* ECB speakers: Governor Lagarde, ECB board members AndreaEnria, Isabel Schnabel, Pentti Hakkarainen; ECB Vice PresidentLuis de Guindos * Euro zone consumer sentiment/inflation expectations * German preliminary CPI/HICP * Fed speakers: Chairman Jerome Powell, New York PresidentJohn Williams, Governor Bowman * Emerging markets: Kenya central bank meets; Turkey tradebalance and bank NPL ratios (This story refiles to fix chart)

(Reporting by Danilo Masoni; Editing by Saikat Chatterjee)

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UK regulator set to block Meta’s Giphy deal – FT

Published

on

November 29, 2021

(Reuters) -The UK competition regulator is expected to block Meta Platforms’ acquisition of online GIF platform Giphy in the coming days, the Financial Times reported https://www.ft.com/content/662c8e3f-4909-4bec-9131-c0237bb4897d on Monday.

The Competition and Markets Authority is set to reverse the deal in what would be the first time the watchdog has reversed a Big Tech acquisition, the report said, citing individuals close to the matter.

Meta Platforms and the regulator did not respond to requests for comment from Reuters sent outside working hours.

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The regulator had in October fined the U.S. social media giant Facebook, now Meta, 50.5 million pound ($67.35 million) for breaching an order that was imposed during an investigation into its purchase of the GIF platform, Giphy.

Facebook bought Giphy, a website for making and sharing animated images, or GIFs, in May last year to integrate it with its photo-sharing app, Instagram. The deal was then pegged at $400 million by Axios.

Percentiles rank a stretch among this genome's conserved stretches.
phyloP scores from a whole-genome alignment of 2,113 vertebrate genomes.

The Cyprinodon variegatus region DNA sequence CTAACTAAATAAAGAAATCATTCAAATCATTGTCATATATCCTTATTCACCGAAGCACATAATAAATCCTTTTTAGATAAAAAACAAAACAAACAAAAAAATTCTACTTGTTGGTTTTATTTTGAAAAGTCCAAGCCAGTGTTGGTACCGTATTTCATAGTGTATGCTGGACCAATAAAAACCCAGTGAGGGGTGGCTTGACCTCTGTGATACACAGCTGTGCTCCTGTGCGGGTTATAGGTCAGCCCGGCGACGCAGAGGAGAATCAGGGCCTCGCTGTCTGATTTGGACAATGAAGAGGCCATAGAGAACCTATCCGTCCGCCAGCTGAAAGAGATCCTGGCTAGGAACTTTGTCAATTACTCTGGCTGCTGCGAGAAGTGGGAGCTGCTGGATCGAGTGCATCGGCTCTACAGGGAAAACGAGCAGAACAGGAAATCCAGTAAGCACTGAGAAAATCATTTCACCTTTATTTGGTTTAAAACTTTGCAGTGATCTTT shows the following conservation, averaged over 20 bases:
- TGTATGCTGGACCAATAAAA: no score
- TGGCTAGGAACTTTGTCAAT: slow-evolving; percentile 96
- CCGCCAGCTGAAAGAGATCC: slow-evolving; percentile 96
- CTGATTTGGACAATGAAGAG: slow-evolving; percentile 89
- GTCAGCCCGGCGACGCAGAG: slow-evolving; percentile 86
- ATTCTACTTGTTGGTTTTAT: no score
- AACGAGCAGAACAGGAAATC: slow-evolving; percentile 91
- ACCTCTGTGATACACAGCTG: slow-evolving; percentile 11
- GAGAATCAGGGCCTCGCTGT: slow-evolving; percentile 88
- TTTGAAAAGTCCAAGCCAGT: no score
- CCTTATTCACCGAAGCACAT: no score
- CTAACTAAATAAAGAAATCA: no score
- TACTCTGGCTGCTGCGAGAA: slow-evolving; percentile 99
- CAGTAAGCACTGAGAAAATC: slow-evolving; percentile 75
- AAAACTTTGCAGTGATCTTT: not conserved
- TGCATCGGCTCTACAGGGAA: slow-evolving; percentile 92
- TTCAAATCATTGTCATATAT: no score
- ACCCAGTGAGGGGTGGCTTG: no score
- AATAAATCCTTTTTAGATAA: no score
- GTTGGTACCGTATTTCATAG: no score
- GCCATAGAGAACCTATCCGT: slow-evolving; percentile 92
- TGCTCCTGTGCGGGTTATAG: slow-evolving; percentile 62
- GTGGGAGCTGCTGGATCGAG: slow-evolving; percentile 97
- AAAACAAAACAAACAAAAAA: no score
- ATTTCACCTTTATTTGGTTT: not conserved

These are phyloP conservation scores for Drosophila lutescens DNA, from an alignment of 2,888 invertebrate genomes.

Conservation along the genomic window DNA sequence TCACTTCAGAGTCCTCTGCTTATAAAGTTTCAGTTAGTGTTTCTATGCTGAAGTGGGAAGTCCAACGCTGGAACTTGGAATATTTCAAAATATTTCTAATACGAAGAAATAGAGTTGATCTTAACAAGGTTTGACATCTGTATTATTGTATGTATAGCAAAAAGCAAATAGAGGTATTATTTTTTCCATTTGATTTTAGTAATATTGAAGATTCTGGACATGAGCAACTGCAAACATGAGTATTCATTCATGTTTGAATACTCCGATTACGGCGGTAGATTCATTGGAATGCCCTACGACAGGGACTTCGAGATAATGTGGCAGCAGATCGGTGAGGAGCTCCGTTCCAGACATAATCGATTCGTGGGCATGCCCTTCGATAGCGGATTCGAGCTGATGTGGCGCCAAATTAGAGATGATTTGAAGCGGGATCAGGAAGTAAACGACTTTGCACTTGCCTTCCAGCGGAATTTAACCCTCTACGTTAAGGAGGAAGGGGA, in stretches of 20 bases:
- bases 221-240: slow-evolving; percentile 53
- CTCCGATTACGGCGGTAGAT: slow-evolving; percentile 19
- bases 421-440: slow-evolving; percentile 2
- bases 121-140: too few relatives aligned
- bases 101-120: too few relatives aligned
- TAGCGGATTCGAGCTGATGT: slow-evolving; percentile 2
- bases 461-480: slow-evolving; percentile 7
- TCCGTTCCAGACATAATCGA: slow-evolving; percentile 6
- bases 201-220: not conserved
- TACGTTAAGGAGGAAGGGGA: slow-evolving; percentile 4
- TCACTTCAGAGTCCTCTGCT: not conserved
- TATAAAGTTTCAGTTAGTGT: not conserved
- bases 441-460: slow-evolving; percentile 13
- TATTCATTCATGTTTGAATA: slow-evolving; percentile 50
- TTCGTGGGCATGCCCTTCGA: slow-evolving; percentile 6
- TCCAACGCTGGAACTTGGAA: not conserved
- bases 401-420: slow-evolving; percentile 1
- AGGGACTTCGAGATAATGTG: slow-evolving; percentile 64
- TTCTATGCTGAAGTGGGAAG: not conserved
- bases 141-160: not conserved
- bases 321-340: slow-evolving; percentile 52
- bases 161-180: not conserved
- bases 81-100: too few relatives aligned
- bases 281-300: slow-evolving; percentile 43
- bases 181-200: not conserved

($1 = 0.7499 pounds)

(Reporting by Sneha Bhowmik in Bengaluru; Editing by Uttaresh.V)

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Evergrande shares fall after chairman cuts stake; Fantasia suspends trading

Published

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November 29, 2021

HONG KONG (Reuters) – Shares in China Evergrande Group fell as much as 4.8% on Monday morning, after its chairman trimmed his stake in the cash-strapped property developer to raise about $344 million.

The group’s electric vehicle unit, China Evergrande New Energy Vehicle Group Ltd, also dropped more than 5% after it said the company was still exploring ways to pump capital into the unit with different investors.

Evergrande has been scrambling to raise capital as it grapples with more than $300 billion in liabilities and Chinese authorities have told its chairman, Hui Ka Yan, to use some of his personal wealth to help pay bondholders, sources have said.

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Evergrande failed to pay coupons totalling $82.5 million due on Nov. 6 and investors are on tenterhooks to see if it can meet its obligations before a 30-day grace period ends on Dec 6.

The developer disclosed late on Friday that Hui had sold 1.2 billion shares in the company at an average price of HK$2.23 each, lowering his stake in the Shenzhen-based real estate developer to 67.9% from 77%.

Once China’s top-selling developer, Evergrand’e troubles have hit the broader Chinese property sector with a string of debt defaults and credit rating downgrades of its peers in the last couple of months.

Fantasia Holdings suspended trading in company shares on Monday pending release of information. On Thursday, the developer said a winding-up petition was filed against a unit related to an outstanding loan.

(Reporting by Sumeet Chatterjee; Editing by Stephen Coates)